Between 1915 and 1917, in the midst of World War I, hundreds of thousands of Armenians were massacred by the Ottoman Empire in what is now modern-day Turkey. A nefariously brutish deportation spawned what may very well be the first recorded genocide of the 20th century – dozens of countries have formally acknowledged the plight of the Armenians and passed legislation recognizing the Armenian genocide.

Two countries – Turkey and the United States – haven’t passed such resolutions. Earlier this week, however, the U.S. House of Representatives passed a resolution out of committee to recognize the Armenian genocide. Days later, the legislation now seems headed for an old-fashioned trademark congressional stalemate. President Bush, along with members from both political parties, have criticized the resolution, suggesting that recognizing the Armenian slaughter could endanger U.S. relations with Turkey. Recently, relations became strained as the Turkish government tried to enter Northern Iraq in an offensive against the PKK – a Kurdish group Turkey labels as a terrorist organization. President Bush, Secretary Rice and others firmly stated that passing such a resolution raises tensions with Turkey. Passing such a declaration – even if it is entirely symbolic – does little to aid American interests in any palpable sense. While the President is – for once – correct in his assessment that passing such a resolution would not likely boost U.S.-Turkey relations, it seems unlikely that it would do much to hinder them.

Turkey is a secular nation that shares strategic goals with the U.S. concerning terrorism as well as broader Middle Eastern stability. It also has countless business ties with America and a deep longing to enter the European Union. To think that Turkey – by all accounts, a rationally acting state – would go against its own interests to spite the Americans is silly.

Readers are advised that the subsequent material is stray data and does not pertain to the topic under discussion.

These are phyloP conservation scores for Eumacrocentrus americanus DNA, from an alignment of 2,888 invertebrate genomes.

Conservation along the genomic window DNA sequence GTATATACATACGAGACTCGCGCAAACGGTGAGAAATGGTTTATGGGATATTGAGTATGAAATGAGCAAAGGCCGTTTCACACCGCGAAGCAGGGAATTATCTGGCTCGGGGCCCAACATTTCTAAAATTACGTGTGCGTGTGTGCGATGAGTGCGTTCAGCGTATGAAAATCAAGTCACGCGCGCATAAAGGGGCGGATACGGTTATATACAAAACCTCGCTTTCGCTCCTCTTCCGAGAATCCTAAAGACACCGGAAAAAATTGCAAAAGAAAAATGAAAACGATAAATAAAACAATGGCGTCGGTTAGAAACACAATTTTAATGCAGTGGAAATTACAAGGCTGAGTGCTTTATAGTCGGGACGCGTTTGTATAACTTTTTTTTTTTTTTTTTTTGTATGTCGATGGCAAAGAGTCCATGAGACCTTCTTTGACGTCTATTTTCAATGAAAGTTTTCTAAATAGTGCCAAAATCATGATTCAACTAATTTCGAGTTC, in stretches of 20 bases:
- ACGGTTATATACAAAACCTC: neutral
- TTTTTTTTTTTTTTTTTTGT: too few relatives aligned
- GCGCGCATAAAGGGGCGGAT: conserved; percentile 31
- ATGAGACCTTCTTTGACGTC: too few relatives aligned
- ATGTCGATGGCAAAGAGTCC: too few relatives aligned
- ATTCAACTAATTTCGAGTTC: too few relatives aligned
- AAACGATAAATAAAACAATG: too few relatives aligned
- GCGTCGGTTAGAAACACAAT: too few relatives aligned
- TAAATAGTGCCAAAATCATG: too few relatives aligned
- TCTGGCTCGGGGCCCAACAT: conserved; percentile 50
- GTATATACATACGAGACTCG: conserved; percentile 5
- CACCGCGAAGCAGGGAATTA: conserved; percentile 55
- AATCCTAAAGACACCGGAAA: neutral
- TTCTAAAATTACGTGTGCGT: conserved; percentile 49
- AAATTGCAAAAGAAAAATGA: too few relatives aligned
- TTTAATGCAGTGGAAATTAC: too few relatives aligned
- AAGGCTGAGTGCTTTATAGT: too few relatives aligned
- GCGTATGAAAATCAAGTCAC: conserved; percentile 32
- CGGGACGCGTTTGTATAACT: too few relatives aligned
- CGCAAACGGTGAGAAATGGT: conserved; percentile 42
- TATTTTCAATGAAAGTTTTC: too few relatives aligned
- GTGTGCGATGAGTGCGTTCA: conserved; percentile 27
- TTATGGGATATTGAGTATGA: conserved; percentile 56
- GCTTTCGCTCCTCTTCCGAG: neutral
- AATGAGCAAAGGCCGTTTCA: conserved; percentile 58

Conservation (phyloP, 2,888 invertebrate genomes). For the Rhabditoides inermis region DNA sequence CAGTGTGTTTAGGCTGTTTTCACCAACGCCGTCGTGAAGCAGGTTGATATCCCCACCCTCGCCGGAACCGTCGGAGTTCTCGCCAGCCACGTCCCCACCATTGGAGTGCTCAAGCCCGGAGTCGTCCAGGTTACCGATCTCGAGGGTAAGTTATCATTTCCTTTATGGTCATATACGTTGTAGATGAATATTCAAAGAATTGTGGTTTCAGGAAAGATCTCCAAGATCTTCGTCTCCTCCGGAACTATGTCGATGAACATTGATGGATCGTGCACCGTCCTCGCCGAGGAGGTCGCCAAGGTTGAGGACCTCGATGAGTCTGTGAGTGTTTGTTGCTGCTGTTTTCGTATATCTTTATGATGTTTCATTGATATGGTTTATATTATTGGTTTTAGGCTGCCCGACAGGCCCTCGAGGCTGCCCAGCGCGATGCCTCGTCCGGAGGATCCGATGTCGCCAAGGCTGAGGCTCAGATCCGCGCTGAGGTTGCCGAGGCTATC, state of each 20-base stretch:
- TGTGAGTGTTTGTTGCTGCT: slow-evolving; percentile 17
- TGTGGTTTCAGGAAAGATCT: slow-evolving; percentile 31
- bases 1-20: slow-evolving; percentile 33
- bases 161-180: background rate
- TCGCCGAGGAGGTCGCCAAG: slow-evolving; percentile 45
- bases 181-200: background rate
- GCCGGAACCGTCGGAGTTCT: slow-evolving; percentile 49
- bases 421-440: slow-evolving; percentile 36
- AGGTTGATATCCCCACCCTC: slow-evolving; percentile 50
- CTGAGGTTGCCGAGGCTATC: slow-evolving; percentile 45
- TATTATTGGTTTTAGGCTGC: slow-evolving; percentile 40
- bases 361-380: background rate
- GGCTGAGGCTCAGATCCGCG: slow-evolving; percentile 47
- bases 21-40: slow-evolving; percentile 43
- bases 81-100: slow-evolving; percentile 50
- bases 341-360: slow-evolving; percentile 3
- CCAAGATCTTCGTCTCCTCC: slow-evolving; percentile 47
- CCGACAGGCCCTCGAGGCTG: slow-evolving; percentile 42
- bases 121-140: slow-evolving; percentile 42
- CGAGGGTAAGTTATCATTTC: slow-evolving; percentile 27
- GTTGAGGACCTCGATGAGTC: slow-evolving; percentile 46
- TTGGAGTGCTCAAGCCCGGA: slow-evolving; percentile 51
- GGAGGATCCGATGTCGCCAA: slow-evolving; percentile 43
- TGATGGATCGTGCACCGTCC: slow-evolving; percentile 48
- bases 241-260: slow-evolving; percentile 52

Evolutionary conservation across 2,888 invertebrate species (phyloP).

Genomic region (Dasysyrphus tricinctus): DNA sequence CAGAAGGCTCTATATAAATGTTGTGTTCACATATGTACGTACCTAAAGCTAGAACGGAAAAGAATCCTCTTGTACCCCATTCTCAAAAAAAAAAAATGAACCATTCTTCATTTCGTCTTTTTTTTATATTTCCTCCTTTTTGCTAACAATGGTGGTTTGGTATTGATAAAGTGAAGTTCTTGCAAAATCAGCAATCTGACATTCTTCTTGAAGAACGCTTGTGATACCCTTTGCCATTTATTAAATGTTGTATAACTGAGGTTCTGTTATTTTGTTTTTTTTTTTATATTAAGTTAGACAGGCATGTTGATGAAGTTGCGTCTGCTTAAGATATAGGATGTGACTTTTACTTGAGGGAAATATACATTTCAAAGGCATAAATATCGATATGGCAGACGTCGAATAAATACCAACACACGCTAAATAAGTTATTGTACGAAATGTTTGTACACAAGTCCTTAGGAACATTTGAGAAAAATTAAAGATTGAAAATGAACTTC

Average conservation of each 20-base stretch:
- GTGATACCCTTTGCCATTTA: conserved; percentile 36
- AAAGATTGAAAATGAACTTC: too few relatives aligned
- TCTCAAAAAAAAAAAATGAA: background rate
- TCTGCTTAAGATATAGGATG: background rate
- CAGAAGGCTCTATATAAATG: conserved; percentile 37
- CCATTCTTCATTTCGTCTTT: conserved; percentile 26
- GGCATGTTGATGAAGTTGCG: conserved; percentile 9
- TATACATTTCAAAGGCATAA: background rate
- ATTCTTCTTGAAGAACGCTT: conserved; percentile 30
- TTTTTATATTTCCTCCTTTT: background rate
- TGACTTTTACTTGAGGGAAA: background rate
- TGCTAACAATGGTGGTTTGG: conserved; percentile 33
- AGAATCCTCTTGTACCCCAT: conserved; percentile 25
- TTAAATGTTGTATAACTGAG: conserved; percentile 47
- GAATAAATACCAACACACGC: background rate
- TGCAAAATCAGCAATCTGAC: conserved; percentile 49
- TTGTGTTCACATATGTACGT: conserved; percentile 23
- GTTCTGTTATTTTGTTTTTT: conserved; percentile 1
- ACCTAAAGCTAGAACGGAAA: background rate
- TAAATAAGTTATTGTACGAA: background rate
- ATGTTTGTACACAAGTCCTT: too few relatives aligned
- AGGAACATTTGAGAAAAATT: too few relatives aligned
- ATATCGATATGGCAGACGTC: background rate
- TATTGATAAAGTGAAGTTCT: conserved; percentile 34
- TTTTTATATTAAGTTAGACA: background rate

An ongoing and similar situation involves the United States’ hosting of the Dalai Lama. Yesterday, the United States Congress presented the Dalai Lama with the Congressional Gold Medal – the highest honor given by our national legislature. He was also allowed to speak to the Congress afterward. The Bush administration acted contrary to their symbolic treatment of the Armenians, constituting either brazen hypocrisy or nuanced, strategic analysis – or perhaps a dose of both. This occurred in spite of the fact that recognizing the importance of this Buddhist spiritual leader could – you guessed it – endanger U.S. relations with China.

China objected to the Dalai Lama’s visit on the grounds that he is a radical separatist fighting for Tibetan independence. This was rightfully shrugged off by President Bush. And while “tensions” may be heated for several weeks, like with Turkey, very little is likely to come of it. Almost undoubtedly, life will joyfully go on with U.S.-China relations, as Beijing continues to purchase American debt, poison our children’s toys and plan for the 2008 Olympics.

We can presume that recognizing past human rights violations like the Armenian genocide and current human rights champions, like the Dalai Lama, are unlikely to have any widespread negative impact on U.S. foreign policy. However, we should ask if there is anything to gain from hosting the Dalai Lama and recognizing the Armenian genocide. Go ahead…

“Is there anything to gain from hosting the Dalai Lama and recognizing the Armenian genocide?”

I’m glad you asked that. Besides the fact that it is quite clearly “the right thing to do,” we live in a time when America’s image in the world has been tarnished. Many view the United States as little more than a belligerent, arrogant bully. Recognizing voices often muffled on the world stage could be an initial catalyst to repairing America’s image as a nation that trumpets liberty, values human rights and gives voice to the underdog. Clearly, hosting a Buddhist monk and passing symbolic legislation would not do as much as closing down the Guantanamo Bay prison, but it is not trivial. It is an important first step.